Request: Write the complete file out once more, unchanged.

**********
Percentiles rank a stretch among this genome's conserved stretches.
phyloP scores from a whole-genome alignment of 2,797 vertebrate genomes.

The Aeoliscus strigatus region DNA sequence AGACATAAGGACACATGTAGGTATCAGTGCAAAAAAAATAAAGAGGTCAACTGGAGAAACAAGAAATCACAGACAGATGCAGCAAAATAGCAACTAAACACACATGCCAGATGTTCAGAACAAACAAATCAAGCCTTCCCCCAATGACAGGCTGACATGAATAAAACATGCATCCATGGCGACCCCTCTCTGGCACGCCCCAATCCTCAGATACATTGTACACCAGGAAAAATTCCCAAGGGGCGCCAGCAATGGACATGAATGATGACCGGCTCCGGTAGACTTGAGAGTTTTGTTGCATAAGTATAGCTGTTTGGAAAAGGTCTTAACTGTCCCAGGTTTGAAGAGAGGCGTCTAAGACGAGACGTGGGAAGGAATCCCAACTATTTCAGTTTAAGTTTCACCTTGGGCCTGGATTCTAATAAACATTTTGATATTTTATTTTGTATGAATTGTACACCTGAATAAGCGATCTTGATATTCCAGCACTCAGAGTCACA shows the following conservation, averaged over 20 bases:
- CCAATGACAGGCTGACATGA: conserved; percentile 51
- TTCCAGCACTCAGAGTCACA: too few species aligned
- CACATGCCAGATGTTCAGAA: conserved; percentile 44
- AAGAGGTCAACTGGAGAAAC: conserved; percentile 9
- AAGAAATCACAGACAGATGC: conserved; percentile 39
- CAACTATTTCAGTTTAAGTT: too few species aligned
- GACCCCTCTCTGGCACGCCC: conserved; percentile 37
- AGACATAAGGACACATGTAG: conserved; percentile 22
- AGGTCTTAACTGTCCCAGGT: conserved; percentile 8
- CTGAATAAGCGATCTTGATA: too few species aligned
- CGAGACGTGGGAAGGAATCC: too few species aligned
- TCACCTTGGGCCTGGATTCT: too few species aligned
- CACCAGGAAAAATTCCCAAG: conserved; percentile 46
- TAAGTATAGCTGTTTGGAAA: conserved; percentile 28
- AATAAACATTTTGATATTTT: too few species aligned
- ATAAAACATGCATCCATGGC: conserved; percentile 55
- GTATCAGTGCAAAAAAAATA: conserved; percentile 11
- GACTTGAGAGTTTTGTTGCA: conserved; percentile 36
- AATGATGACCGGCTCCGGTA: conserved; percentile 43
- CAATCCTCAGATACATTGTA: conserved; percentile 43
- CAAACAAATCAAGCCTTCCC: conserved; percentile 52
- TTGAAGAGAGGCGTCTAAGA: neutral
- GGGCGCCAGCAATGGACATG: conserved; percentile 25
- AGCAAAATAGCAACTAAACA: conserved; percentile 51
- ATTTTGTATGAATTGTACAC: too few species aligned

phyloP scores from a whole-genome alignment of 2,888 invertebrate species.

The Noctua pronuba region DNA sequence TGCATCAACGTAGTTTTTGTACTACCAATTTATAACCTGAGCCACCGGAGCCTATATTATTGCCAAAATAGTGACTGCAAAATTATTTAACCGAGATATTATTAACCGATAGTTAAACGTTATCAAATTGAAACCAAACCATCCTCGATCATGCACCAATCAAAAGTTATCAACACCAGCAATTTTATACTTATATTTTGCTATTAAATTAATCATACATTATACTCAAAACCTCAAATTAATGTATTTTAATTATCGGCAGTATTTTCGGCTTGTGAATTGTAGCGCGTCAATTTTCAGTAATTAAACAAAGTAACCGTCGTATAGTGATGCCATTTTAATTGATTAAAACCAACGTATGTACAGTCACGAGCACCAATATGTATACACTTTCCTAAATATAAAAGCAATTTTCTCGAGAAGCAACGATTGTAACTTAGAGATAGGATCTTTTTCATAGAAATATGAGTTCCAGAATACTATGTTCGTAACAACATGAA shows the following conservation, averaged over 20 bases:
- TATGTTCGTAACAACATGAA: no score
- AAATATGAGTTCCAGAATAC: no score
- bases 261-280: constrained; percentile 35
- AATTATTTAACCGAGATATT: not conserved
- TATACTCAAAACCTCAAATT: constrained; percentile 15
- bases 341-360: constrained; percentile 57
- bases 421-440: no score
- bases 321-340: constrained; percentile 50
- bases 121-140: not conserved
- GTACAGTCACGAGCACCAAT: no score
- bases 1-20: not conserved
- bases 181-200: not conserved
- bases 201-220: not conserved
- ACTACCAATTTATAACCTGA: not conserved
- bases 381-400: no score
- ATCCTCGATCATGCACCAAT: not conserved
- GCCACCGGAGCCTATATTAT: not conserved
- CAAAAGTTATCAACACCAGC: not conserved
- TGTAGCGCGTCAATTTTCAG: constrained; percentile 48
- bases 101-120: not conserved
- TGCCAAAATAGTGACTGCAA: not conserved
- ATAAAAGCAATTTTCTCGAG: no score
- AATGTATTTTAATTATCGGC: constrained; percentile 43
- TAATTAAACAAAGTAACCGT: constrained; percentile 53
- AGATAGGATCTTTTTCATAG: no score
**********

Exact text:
Percentiles rank a stretch among this genome's conserved stretches.
phyloP scores from a whole-genome alignment of 2,797 vertebrate genomes.

The Aeoliscus strigatus region DNA sequence AGACATAAGGACACATGTAGGTATCAGTGCAAAAAAAATAAAGAGGTCAACTGGAGAAACAAGAAATCACAGACAGATGCAGCAAAATAGCAACTAAACACACATGCCAGATGTTCAGAACAAACAAATCAAGCCTTCCCCCAATGACAGGCTGACATGAATAAAACATGCATCCATGGCGACCCCTCTCTGGCACGCCCCAATCCTCAGATACATTGTACACCAGGAAAAATTCCCAAGGGGCGCCAGCAATGGACATGAATGATGACCGGCTCCGGTAGACTTGAGAGTTTTGTTGCATAAGTATAGCTGTTTGGAAAAGGTCTTAACTGTCCCAGGTTTGAAGAGAGGCGTCTAAGACGAGACGTGGGAAGGAATCCCAACTATTTCAGTTTAAGTTTCACCTTGGGCCTGGATTCTAATAAACATTTTGATATTTTATTTTGTATGAATTGTACACCTGAATAAGCGATCTTGATATTCCAGCACTCAGAGTCACA shows the following conservation, averaged over 20 bases:
- CCAATGACAGGCTGACATGA: conserved; percentile 51
- TTCCAGCACTCAGAGTCACA: too few species aligned
- CACATGCCAGATGTTCAGAA: conserved; percentile 44
- AAGAGGTCAACTGGAGAAAC: conserved; percentile 9
- AAGAAATCACAGACAGATGC: conserved; percentile 39
- CAACTATTTCAGTTTAAGTT: too few species aligned
- GACCCCTCTCTGGCACGCCC: conserved; percentile 37
- AGACATAAGGACACATGTAG: conserved; percentile 22
- AGGTCTTAACTGTCCCAGGT: conserved; percentile 8
- CTGAATAAGCGATCTTGATA: too few species aligned
- CGAGACGTGGGAAGGAATCC: too few species aligned
- TCACCTTGGGCCTGGATTCT: too few species aligned
- CACCAGGAAAAATTCCCAAG: conserved; percentile 46
- TAAGTATAGCTGTTTGGAAA: conserved; percentile 28
- AATAAACATTTTGATATTTT: too few species aligned
- ATAAAACATGCATCCATGGC: conserved; percentile 55
- GTATCAGTGCAAAAAAAATA: conserved; percentile 11
- GACTTGAGAGTTTTGTTGCA: conserved; percentile 36
- AATGATGACCGGCTCCGGTA: conserved; percentile 43
- CAATCCTCAGATACATTGTA: conserved; percentile 43
- CAAACAAATCAAGCCTTCCC: conserved; percentile 52
- TTGAAGAGAGGCGTCTAAGA: neutral
- GGGCGCCAGCAATGGACATG: conserved; percentile 25
- AGCAAAATAGCAACTAAACA: conserved; percentile 51
- ATTTTGTATGAATTGTACAC: too few species aligned

phyloP scores from a whole-genome alignment of 2,888 invertebrate species.

The Noctua pronuba region DNA sequence TGCATCAACGTAGTTTTTGTACTACCAATTTATAACCTGAGCCACCGGAGCCTATATTATTGCCAAAATAGTGACTGCAAAATTATTTAACCGAGATATTATTAACCGATAGTTAAACGTTATCAAATTGAAACCAAACCATCCTCGATCATGCACCAATCAAAAGTTATCAACACCAGCAATTTTATACTTATATTTTGCTATTAAATTAATCATACATTATACTCAAAACCTCAAATTAATGTATTTTAATTATCGGCAGTATTTTCGGCTTGTGAATTGTAGCGCGTCAATTTTCAGTAATTAAACAAAGTAACCGTCGTATAGTGATGCCATTTTAATTGATTAAAACCAACGTATGTACAGTCACGAGCACCAATATGTATACACTTTCCTAAATATAAAAGCAATTTTCTCGAGAAGCAACGATTGTAACTTAGAGATAGGATCTTTTTCATAGAAATATGAGTTCCAGAATACTATGTTCGTAACAACATGAA shows the following conservation, averaged over 20 bases:
- TATGTTCGTAACAACATGAA: no score
- AAATATGAGTTCCAGAATAC: no score
- bases 261-280: constrained; percentile 35
- AATTATTTAACCGAGATATT: not conserved
- TATACTCAAAACCTCAAATT: constrained; percentile 15
- bases 341-360: constrained; percentile 57
- bases 421-440: no score
- bases 321-340: constrained; percentile 50
- bases 121-140: not conserved
- GTACAGTCACGAGCACCAAT: no score
- bases 1-20: not conserved
- bases 181-200: not conserved
- bases 201-220: not conserved
- ACTACCAATTTATAACCTGA: not conserved
- bases 381-400: no score
- ATCCTCGATCATGCACCAAT: not conserved
- GCCACCGGAGCCTATATTAT: not conserved
- CAAAAGTTATCAACACCAGC: not conserved
- TGTAGCGCGTCAATTTTCAG: constrained; percentile 48
- bases 101-120: not conserved
- TGCCAAAATAGTGACTGCAA: not conserved
- ATAAAAGCAATTTTCTCGAG: no score
- AATGTATTTTAATTATCGGC: constrained; percentile 43
- TAATTAAACAAAGTAACCGT: constrained; percentile 53
- AGATAGGATCTTTTTCATAG: no score